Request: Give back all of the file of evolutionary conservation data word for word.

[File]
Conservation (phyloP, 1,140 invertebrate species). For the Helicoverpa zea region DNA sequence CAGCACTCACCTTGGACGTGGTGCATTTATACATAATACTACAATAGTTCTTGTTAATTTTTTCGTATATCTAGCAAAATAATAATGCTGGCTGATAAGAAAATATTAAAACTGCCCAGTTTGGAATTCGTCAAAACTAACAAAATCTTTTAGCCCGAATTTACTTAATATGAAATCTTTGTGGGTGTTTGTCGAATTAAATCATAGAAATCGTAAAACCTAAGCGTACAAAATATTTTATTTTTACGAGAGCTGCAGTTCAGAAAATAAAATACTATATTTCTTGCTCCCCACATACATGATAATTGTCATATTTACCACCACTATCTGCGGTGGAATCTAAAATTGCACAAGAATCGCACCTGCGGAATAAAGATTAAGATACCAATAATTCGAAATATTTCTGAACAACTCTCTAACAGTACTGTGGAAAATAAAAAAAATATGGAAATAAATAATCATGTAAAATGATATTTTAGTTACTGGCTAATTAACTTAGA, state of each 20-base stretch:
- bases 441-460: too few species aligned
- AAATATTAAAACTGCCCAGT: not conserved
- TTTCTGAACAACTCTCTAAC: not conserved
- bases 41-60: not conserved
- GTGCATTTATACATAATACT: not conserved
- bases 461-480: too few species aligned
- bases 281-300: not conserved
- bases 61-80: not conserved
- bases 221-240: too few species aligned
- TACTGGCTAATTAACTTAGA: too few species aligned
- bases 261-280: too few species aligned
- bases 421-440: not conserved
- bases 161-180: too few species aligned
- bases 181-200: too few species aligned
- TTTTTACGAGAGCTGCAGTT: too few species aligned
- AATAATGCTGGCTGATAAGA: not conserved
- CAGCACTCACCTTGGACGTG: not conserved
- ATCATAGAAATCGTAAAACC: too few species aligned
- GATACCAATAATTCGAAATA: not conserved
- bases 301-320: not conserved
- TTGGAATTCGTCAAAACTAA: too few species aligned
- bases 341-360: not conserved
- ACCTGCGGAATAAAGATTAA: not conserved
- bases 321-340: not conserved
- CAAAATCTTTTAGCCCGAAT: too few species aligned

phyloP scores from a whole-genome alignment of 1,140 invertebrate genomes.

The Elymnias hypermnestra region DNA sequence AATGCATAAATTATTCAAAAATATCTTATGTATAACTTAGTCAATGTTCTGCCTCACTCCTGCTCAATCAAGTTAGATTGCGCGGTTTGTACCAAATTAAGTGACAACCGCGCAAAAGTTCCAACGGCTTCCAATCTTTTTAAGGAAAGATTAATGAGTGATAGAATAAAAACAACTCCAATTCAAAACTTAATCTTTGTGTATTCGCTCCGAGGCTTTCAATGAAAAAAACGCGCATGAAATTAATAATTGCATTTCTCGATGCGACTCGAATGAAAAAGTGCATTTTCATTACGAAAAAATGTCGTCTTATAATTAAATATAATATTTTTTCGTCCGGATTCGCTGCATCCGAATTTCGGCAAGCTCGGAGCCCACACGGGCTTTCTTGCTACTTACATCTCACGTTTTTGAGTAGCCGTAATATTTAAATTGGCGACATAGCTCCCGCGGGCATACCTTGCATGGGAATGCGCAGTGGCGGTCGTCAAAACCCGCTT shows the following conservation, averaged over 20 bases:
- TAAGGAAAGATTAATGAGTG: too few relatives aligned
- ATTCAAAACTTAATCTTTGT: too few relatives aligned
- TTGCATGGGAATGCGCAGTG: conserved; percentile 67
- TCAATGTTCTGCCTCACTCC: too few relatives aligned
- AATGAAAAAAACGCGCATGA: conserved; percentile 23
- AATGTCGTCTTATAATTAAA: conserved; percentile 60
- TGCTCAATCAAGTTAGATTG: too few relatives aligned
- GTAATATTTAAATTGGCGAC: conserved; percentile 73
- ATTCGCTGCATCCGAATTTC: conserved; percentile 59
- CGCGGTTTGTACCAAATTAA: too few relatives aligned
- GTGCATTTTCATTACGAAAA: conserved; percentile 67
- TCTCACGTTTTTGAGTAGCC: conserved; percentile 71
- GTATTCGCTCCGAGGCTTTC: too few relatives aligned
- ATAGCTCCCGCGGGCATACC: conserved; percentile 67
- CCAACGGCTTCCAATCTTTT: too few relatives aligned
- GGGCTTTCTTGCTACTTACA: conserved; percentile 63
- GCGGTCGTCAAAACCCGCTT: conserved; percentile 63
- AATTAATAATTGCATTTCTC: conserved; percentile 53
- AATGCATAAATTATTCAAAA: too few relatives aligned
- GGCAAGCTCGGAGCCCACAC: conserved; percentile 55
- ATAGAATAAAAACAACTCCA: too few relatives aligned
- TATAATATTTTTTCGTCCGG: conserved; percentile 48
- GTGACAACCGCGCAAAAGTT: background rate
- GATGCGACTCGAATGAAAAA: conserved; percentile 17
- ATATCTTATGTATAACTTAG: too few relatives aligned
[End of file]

Conservation (phyloP, 1,140 invertebrate species). For the Helicoverpa zea region DNA sequence CAGCACTCACCTTGGACGTGGTGCATTTATACATAATACTACAATAGTTCTTGTTAATTTTTTCGTATATCTAGCAAAATAATAATGCTGGCTGATAAGAAAATATTAAAACTGCCCAGTTTGGAATTCGTCAAAACTAACAAAATCTTTTAGCCCGAATTTACTTAATATGAAATCTTTGTGGGTGTTTGTCGAATTAAATCATAGAAATCGTAAAACCTAAGCGTACAAAATATTTTATTTTTACGAGAGCTGCAGTTCAGAAAATAAAATACTATATTTCTTGCTCCCCACATACATGATAATTGTCATATTTACCACCACTATCTGCGGTGGAATCTAAAATTGCACAAGAATCGCACCTGCGGAATAAAGATTAAGATACCAATAATTCGAAATATTTCTGAACAACTCTCTAACAGTACTGTGGAAAATAAAAAAAATATGGAAATAAATAATCATGTAAAATGATATTTTAGTTACTGGCTAATTAACTTAGA, state of each 20-base stretch:
- bases 441-460: too few species aligned
- AAATATTAAAACTGCCCAGT: not conserved
- TTTCTGAACAACTCTCTAAC: not conserved
- bases 41-60: not conserved
- GTGCATTTATACATAATACT: not conserved
- bases 461-480: too few species aligned
- bases 281-300: not conserved
- bases 61-80: not conserved
- bases 221-240: too few species aligned
- TACTGGCTAATTAACTTAGA: too few species aligned
- bases 261-280: too few species aligned
- bases 421-440: not conserved
- bases 161-180: too few species aligned
- bases 181-200: too few species aligned
- TTTTTACGAGAGCTGCAGTT: too few species aligned
- AATAATGCTGGCTGATAAGA: not conserved
- CAGCACTCACCTTGGACGTG: not conserved
- ATCATAGAAATCGTAAAACC: too few species aligned
- GATACCAATAATTCGAAATA: not conserved
- bases 301-320: not conserved
- TTGGAATTCGTCAAAACTAA: too few species aligned
- bases 341-360: not conserved
- ACCTGCGGAATAAAGATTAA: not conserved
- bases 321-340: not conserved
- CAAAATCTTTTAGCCCGAAT: too few species aligned

phyloP scores from a whole-genome alignment of 1,140 invertebrate genomes.

The Elymnias hypermnestra region DNA sequence AATGCATAAATTATTCAAAAATATCTTATGTATAACTTAGTCAATGTTCTGCCTCACTCCTGCTCAATCAAGTTAGATTGCGCGGTTTGTACCAAATTAAGTGACAACCGCGCAAAAGTTCCAACGGCTTCCAATCTTTTTAAGGAAAGATTAATGAGTGATAGAATAAAAACAACTCCAATTCAAAACTTAATCTTTGTGTATTCGCTCCGAGGCTTTCAATGAAAAAAACGCGCATGAAATTAATAATTGCATTTCTCGATGCGACTCGAATGAAAAAGTGCATTTTCATTACGAAAAAATGTCGTCTTATAATTAAATATAATATTTTTTCGTCCGGATTCGCTGCATCCGAATTTCGGCAAGCTCGGAGCCCACACGGGCTTTCTTGCTACTTACATCTCACGTTTTTGAGTAGCCGTAATATTTAAATTGGCGACATAGCTCCCGCGGGCATACCTTGCATGGGAATGCGCAGTGGCGGTCGTCAAAACCCGCTT shows the following conservation, averaged over 20 bases:
- TAAGGAAAGATTAATGAGTG: too few relatives aligned
- ATTCAAAACTTAATCTTTGT: too few relatives aligned
- TTGCATGGGAATGCGCAGTG: conserved; percentile 67
- TCAATGTTCTGCCTCACTCC: too few relatives aligned
- AATGAAAAAAACGCGCATGA: conserved; percentile 23
- AATGTCGTCTTATAATTAAA: conserved; percentile 60
- TGCTCAATCAAGTTAGATTG: too few relatives aligned
- GTAATATTTAAATTGGCGAC: conserved; percentile 73
- ATTCGCTGCATCCGAATTTC: conserved; percentile 59
- CGCGGTTTGTACCAAATTAA: too few relatives aligned
- GTGCATTTTCATTACGAAAA: conserved; percentile 67
- TCTCACGTTTTTGAGTAGCC: conserved; percentile 71
- GTATTCGCTCCGAGGCTTTC: too few relatives aligned
- ATAGCTCCCGCGGGCATACC: conserved; percentile 67
- CCAACGGCTTCCAATCTTTT: too few relatives aligned
- GGGCTTTCTTGCTACTTACA: conserved; percentile 63
- GCGGTCGTCAAAACCCGCTT: conserved; percentile 63
- AATTAATAATTGCATTTCTC: conserved; percentile 53
- AATGCATAAATTATTCAAAA: too few relatives aligned
- GGCAAGCTCGGAGCCCACAC: conserved; percentile 55
- ATAGAATAAAAACAACTCCA: too few relatives aligned
- TATAATATTTTTTCGTCCGG: conserved; percentile 48
- GTGACAACCGCGCAAAAGTT: background rate
- GATGCGACTCGAATGAAAAA: conserved; percentile 17
- ATATCTTATGTATAACTTAG: too few relatives aligned